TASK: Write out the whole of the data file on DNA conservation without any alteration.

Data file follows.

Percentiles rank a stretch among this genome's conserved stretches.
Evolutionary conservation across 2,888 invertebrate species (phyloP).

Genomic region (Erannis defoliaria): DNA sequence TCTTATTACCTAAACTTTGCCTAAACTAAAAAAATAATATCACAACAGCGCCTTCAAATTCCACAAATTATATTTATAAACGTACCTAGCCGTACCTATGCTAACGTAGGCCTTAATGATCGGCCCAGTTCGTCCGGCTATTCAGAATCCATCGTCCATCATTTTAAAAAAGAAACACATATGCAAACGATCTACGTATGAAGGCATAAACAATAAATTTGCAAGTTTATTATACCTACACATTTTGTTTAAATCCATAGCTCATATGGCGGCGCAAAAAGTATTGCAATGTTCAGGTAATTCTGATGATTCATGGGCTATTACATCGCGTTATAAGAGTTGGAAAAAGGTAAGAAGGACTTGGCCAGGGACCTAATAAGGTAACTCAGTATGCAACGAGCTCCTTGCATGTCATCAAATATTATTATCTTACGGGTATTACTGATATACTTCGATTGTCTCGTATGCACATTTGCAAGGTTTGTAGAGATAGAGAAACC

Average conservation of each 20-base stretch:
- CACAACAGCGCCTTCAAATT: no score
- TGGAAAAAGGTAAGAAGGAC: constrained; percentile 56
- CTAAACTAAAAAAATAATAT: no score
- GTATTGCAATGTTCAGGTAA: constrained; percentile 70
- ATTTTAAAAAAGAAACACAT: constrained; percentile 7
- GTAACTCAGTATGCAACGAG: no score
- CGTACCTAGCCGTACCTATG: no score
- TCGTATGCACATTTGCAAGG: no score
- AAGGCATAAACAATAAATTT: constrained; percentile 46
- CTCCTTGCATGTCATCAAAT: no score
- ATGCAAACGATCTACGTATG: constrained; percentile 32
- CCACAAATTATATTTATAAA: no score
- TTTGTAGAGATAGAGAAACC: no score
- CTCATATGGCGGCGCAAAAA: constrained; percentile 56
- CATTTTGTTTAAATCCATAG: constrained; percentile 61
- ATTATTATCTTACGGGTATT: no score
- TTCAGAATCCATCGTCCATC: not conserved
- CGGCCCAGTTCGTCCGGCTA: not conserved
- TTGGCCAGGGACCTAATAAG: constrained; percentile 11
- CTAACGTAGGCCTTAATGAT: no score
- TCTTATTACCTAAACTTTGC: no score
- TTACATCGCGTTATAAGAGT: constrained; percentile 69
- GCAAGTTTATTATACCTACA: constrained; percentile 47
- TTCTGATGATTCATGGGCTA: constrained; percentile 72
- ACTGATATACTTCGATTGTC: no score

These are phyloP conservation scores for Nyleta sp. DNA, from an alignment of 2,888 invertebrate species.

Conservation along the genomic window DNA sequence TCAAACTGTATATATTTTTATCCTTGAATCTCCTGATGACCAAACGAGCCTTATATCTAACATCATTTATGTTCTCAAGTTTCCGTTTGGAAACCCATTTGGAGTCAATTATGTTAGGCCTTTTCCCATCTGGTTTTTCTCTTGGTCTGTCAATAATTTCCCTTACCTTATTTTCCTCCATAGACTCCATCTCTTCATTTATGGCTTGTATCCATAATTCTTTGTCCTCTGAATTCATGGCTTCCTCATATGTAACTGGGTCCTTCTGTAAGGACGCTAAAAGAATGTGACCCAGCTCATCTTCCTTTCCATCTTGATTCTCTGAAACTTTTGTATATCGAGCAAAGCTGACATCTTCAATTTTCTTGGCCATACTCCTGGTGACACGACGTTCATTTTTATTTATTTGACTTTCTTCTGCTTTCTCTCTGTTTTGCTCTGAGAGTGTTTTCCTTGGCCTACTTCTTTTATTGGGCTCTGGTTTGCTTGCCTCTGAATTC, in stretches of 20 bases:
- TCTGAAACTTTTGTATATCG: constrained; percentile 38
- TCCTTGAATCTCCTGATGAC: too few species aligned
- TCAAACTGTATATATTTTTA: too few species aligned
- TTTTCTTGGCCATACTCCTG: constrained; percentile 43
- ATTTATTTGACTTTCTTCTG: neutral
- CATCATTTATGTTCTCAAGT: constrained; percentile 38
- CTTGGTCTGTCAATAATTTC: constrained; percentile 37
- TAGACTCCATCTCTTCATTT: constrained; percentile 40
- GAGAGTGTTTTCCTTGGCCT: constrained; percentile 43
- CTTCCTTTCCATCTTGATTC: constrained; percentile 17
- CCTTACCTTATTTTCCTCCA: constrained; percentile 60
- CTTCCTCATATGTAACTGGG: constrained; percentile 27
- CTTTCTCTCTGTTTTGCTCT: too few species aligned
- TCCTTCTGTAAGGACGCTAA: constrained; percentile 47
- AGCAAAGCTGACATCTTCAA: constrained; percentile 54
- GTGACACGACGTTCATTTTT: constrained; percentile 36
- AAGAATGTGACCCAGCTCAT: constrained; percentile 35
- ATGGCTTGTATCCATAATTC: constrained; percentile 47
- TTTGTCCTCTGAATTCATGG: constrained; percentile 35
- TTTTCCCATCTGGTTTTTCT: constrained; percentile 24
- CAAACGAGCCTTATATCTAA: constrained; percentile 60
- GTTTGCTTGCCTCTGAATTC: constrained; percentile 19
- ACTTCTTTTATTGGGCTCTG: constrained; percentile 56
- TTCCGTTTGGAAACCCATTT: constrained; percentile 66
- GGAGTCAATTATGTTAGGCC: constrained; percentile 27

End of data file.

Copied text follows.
Percentiles rank a stretch among this genome's conserved stretches.
Evolutionary conservation across 2,888 invertebrate species (phyloP).

Genomic region (Erannis defoliaria): DNA sequence TCTTATTACCTAAACTTTGCCTAAACTAAAAAAATAATATCACAACAGCGCCTTCAAATTCCACAAATTATATTTATAAACGTACCTAGCCGTACCTATGCTAACGTAGGCCTTAATGATCGGCCCAGTTCGTCCGGCTATTCAGAATCCATCGTCCATCATTTTAAAAAAGAAACACATATGCAAACGATCTACGTATGAAGGCATAAACAATAAATTTGCAAGTTTATTATACCTACACATTTTGTTTAAATCCATAGCTCATATGGCGGCGCAAAAAGTATTGCAATGTTCAGGTAATTCTGATGATTCATGGGCTATTACATCGCGTTATAAGAGTTGGAAAAAGGTAAGAAGGACTTGGCCAGGGACCTAATAAGGTAACTCAGTATGCAACGAGCTCCTTGCATGTCATCAAATATTATTATCTTACGGGTATTACTGATATACTTCGATTGTCTCGTATGCACATTTGCAAGGTTTGTAGAGATAGAGAAACC

Average conservation of each 20-base stretch:
- CACAACAGCGCCTTCAAATT: no score
- TGGAAAAAGGTAAGAAGGAC: constrained; percentile 56
- CTAAACTAAAAAAATAATAT: no score
- GTATTGCAATGTTCAGGTAA: constrained; percentile 70
- ATTTTAAAAAAGAAACACAT: constrained; percentile 7
- GTAACTCAGTATGCAACGAG: no score
- CGTACCTAGCCGTACCTATG: no score
- TCGTATGCACATTTGCAAGG: no score
- AAGGCATAAACAATAAATTT: constrained; percentile 46
- CTCCTTGCATGTCATCAAAT: no score
- ATGCAAACGATCTACGTATG: constrained; percentile 32
- CCACAAATTATATTTATAAA: no score
- TTTGTAGAGATAGAGAAACC: no score
- CTCATATGGCGGCGCAAAAA: constrained; percentile 56
- CATTTTGTTTAAATCCATAG: constrained; percentile 61
- ATTATTATCTTACGGGTATT: no score
- TTCAGAATCCATCGTCCATC: not conserved
- CGGCCCAGTTCGTCCGGCTA: not conserved
- TTGGCCAGGGACCTAATAAG: constrained; percentile 11
- CTAACGTAGGCCTTAATGAT: no score
- TCTTATTACCTAAACTTTGC: no score
- TTACATCGCGTTATAAGAGT: constrained; percentile 69
- GCAAGTTTATTATACCTACA: constrained; percentile 47
- TTCTGATGATTCATGGGCTA: constrained; percentile 72
- ACTGATATACTTCGATTGTC: no score

These are phyloP conservation scores for Nyleta sp. DNA, from an alignment of 2,888 invertebrate species.

Conservation along the genomic window DNA sequence TCAAACTGTATATATTTTTATCCTTGAATCTCCTGATGACCAAACGAGCCTTATATCTAACATCATTTATGTTCTCAAGTTTCCGTTTGGAAACCCATTTGGAGTCAATTATGTTAGGCCTTTTCCCATCTGGTTTTTCTCTTGGTCTGTCAATAATTTCCCTTACCTTATTTTCCTCCATAGACTCCATCTCTTCATTTATGGCTTGTATCCATAATTCTTTGTCCTCTGAATTCATGGCTTCCTCATATGTAACTGGGTCCTTCTGTAAGGACGCTAAAAGAATGTGACCCAGCTCATCTTCCTTTCCATCTTGATTCTCTGAAACTTTTGTATATCGAGCAAAGCTGACATCTTCAATTTTCTTGGCCATACTCCTGGTGACACGACGTTCATTTTTATTTATTTGACTTTCTTCTGCTTTCTCTCTGTTTTGCTCTGAGAGTGTTTTCCTTGGCCTACTTCTTTTATTGGGCTCTGGTTTGCTTGCCTCTGAATTC, in stretches of 20 bases:
- TCTGAAACTTTTGTATATCG: constrained; percentile 38
- TCCTTGAATCTCCTGATGAC: too few species aligned
- TCAAACTGTATATATTTTTA: too few species aligned
- TTTTCTTGGCCATACTCCTG: constrained; percentile 43
- ATTTATTTGACTTTCTTCTG: neutral
- CATCATTTATGTTCTCAAGT: constrained; percentile 38
- CTTGGTCTGTCAATAATTTC: constrained; percentile 37
- TAGACTCCATCTCTTCATTT: constrained; percentile 40
- GAGAGTGTTTTCCTTGGCCT: constrained; percentile 43
- CTTCCTTTCCATCTTGATTC: constrained; percentile 17
- CCTTACCTTATTTTCCTCCA: constrained; percentile 60
- CTTCCTCATATGTAACTGGG: constrained; percentile 27
- CTTTCTCTCTGTTTTGCTCT: too few species aligned
- TCCTTCTGTAAGGACGCTAA: constrained; percentile 47
- AGCAAAGCTGACATCTTCAA: constrained; percentile 54
- GTGACACGACGTTCATTTTT: constrained; percentile 36
- AAGAATGTGACCCAGCTCAT: constrained; percentile 35
- ATGGCTTGTATCCATAATTC: constrained; percentile 47
- TTTGTCCTCTGAATTCATGG: constrained; percentile 35
- TTTTCCCATCTGGTTTTTCT: constrained; percentile 24
- CAAACGAGCCTTATATCTAA: constrained; percentile 60
- GTTTGCTTGCCTCTGAATTC: constrained; percentile 19
- ACTTCTTTTATTGGGCTCTG: constrained; percentile 56
- TTCCGTTTGGAAACCCATTT: constrained; percentile 66
- GGAGTCAATTATGTTAGGCC: constrained; percentile 27